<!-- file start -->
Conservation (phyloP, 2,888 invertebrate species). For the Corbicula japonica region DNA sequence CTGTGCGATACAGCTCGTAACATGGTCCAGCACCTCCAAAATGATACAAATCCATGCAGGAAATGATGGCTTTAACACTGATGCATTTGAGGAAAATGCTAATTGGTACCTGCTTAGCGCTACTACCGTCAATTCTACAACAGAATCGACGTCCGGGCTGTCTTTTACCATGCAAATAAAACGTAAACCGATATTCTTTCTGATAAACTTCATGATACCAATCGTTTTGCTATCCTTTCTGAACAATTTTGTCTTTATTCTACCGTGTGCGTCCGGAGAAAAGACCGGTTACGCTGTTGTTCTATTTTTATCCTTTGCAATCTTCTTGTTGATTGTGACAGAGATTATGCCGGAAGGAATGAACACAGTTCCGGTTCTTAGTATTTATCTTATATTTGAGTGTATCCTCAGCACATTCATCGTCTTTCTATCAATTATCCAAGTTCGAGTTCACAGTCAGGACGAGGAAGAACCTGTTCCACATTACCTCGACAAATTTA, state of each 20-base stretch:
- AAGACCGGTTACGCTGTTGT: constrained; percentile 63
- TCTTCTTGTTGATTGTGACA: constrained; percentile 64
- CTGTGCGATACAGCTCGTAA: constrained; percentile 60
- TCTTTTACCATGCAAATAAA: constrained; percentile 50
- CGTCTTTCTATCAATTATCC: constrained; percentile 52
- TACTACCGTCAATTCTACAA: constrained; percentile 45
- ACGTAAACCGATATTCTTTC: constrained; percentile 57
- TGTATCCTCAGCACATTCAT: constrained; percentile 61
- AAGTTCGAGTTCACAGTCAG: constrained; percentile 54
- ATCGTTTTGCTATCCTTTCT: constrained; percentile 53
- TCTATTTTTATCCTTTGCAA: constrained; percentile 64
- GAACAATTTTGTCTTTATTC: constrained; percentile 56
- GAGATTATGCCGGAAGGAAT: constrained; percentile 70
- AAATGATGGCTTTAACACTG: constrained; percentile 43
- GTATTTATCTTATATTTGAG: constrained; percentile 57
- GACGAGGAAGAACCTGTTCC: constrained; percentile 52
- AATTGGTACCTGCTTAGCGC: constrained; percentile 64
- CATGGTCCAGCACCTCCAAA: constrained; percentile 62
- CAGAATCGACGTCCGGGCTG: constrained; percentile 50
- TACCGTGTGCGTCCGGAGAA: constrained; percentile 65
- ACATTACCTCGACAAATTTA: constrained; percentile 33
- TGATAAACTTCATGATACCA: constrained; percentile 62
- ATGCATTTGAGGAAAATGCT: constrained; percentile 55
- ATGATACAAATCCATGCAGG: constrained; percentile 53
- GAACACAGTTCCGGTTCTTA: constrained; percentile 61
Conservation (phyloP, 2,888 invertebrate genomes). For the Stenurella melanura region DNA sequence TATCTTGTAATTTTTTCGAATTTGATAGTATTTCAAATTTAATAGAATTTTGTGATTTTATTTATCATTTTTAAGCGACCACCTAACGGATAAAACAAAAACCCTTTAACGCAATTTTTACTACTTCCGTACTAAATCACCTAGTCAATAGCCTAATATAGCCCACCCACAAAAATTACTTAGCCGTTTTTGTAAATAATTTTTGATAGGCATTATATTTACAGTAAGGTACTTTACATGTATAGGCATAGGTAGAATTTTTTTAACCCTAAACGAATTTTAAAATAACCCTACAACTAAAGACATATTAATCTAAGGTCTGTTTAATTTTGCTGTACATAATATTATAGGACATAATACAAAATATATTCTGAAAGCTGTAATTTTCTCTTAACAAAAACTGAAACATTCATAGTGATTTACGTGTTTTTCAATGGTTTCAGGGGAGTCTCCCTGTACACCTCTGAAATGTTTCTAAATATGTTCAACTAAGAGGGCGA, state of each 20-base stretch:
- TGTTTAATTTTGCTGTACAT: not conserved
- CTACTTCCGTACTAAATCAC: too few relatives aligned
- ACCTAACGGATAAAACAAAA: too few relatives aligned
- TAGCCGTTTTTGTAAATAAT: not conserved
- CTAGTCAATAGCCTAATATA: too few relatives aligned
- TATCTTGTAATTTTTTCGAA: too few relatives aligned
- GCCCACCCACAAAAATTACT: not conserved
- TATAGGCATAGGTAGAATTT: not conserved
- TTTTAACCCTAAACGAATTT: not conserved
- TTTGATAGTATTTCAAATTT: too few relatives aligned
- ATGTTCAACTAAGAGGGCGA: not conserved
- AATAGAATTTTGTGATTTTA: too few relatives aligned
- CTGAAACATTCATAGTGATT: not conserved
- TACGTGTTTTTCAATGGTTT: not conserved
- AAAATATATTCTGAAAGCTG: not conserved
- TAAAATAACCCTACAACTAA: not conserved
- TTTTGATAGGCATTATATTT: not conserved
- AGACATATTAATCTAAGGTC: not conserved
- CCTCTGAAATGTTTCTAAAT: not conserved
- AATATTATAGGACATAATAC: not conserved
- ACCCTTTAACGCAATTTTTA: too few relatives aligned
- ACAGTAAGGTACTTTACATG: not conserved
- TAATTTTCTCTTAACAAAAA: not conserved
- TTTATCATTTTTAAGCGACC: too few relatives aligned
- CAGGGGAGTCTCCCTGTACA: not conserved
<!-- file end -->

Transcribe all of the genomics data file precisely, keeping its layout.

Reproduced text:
Conservation (phyloP, 2,888 invertebrate species). For the Corbicula japonica region DNA sequence CTGTGCGATACAGCTCGTAACATGGTCCAGCACCTCCAAAATGATACAAATCCATGCAGGAAATGATGGCTTTAACACTGATGCATTTGAGGAAAATGCTAATTGGTACCTGCTTAGCGCTACTACCGTCAATTCTACAACAGAATCGACGTCCGGGCTGTCTTTTACCATGCAAATAAAACGTAAACCGATATTCTTTCTGATAAACTTCATGATACCAATCGTTTTGCTATCCTTTCTGAACAATTTTGTCTTTATTCTACCGTGTGCGTCCGGAGAAAAGACCGGTTACGCTGTTGTTCTATTTTTATCCTTTGCAATCTTCTTGTTGATTGTGACAGAGATTATGCCGGAAGGAATGAACACAGTTCCGGTTCTTAGTATTTATCTTATATTTGAGTGTATCCTCAGCACATTCATCGTCTTTCTATCAATTATCCAAGTTCGAGTTCACAGTCAGGACGAGGAAGAACCTGTTCCACATTACCTCGACAAATTTA, state of each 20-base stretch:
- AAGACCGGTTACGCTGTTGT: constrained; percentile 63
- TCTTCTTGTTGATTGTGACA: constrained; percentile 64
- CTGTGCGATACAGCTCGTAA: constrained; percentile 60
- TCTTTTACCATGCAAATAAA: constrained; percentile 50
- CGTCTTTCTATCAATTATCC: constrained; percentile 52
- TACTACCGTCAATTCTACAA: constrained; percentile 45
- ACGTAAACCGATATTCTTTC: constrained; percentile 57
- TGTATCCTCAGCACATTCAT: constrained; percentile 61
- AAGTTCGAGTTCACAGTCAG: constrained; percentile 54
- ATCGTTTTGCTATCCTTTCT: constrained; percentile 53
- TCTATTTTTATCCTTTGCAA: constrained; percentile 64
- GAACAATTTTGTCTTTATTC: constrained; percentile 56
- GAGATTATGCCGGAAGGAAT: constrained; percentile 70
- AAATGATGGCTTTAACACTG: constrained; percentile 43
- GTATTTATCTTATATTTGAG: constrained; percentile 57
- GACGAGGAAGAACCTGTTCC: constrained; percentile 52
- AATTGGTACCTGCTTAGCGC: constrained; percentile 64
- CATGGTCCAGCACCTCCAAA: constrained; percentile 62
- CAGAATCGACGTCCGGGCTG: constrained; percentile 50
- TACCGTGTGCGTCCGGAGAA: constrained; percentile 65
- ACATTACCTCGACAAATTTA: constrained; percentile 33
- TGATAAACTTCATGATACCA: constrained; percentile 62
- ATGCATTTGAGGAAAATGCT: constrained; percentile 55
- ATGATACAAATCCATGCAGG: constrained; percentile 53
- GAACACAGTTCCGGTTCTTA: constrained; percentile 61
Conservation (phyloP, 2,888 invertebrate genomes). For the Stenurella melanura region DNA sequence TATCTTGTAATTTTTTCGAATTTGATAGTATTTCAAATTTAATAGAATTTTGTGATTTTATTTATCATTTTTAAGCGACCACCTAACGGATAAAACAAAAACCCTTTAACGCAATTTTTACTACTTCCGTACTAAATCACCTAGTCAATAGCCTAATATAGCCCACCCACAAAAATTACTTAGCCGTTTTTGTAAATAATTTTTGATAGGCATTATATTTACAGTAAGGTACTTTACATGTATAGGCATAGGTAGAATTTTTTTAACCCTAAACGAATTTTAAAATAACCCTACAACTAAAGACATATTAATCTAAGGTCTGTTTAATTTTGCTGTACATAATATTATAGGACATAATACAAAATATATTCTGAAAGCTGTAATTTTCTCTTAACAAAAACTGAAACATTCATAGTGATTTACGTGTTTTTCAATGGTTTCAGGGGAGTCTCCCTGTACACCTCTGAAATGTTTCTAAATATGTTCAACTAAGAGGGCGA, state of each 20-base stretch:
- TGTTTAATTTTGCTGTACAT: not conserved
- CTACTTCCGTACTAAATCAC: too few relatives aligned
- ACCTAACGGATAAAACAAAA: too few relatives aligned
- TAGCCGTTTTTGTAAATAAT: not conserved
- CTAGTCAATAGCCTAATATA: too few relatives aligned
- TATCTTGTAATTTTTTCGAA: too few relatives aligned
- GCCCACCCACAAAAATTACT: not conserved
- TATAGGCATAGGTAGAATTT: not conserved
- TTTTAACCCTAAACGAATTT: not conserved
- TTTGATAGTATTTCAAATTT: too few relatives aligned
- ATGTTCAACTAAGAGGGCGA: not conserved
- AATAGAATTTTGTGATTTTA: too few relatives aligned
- CTGAAACATTCATAGTGATT: not conserved
- TACGTGTTTTTCAATGGTTT: not conserved
- AAAATATATTCTGAAAGCTG: not conserved
- TAAAATAACCCTACAACTAA: not conserved
- TTTTGATAGGCATTATATTT: not conserved
- AGACATATTAATCTAAGGTC: not conserved
- CCTCTGAAATGTTTCTAAAT: not conserved
- AATATTATAGGACATAATAC: not conserved
- ACCCTTTAACGCAATTTTTA: too few relatives aligned
- ACAGTAAGGTACTTTACATG: not conserved
- TAATTTTCTCTTAACAAAAA: not conserved
- TTTATCATTTTTAAGCGACC: too few relatives aligned
- CAGGGGAGTCTCCCTGTACA: not conserved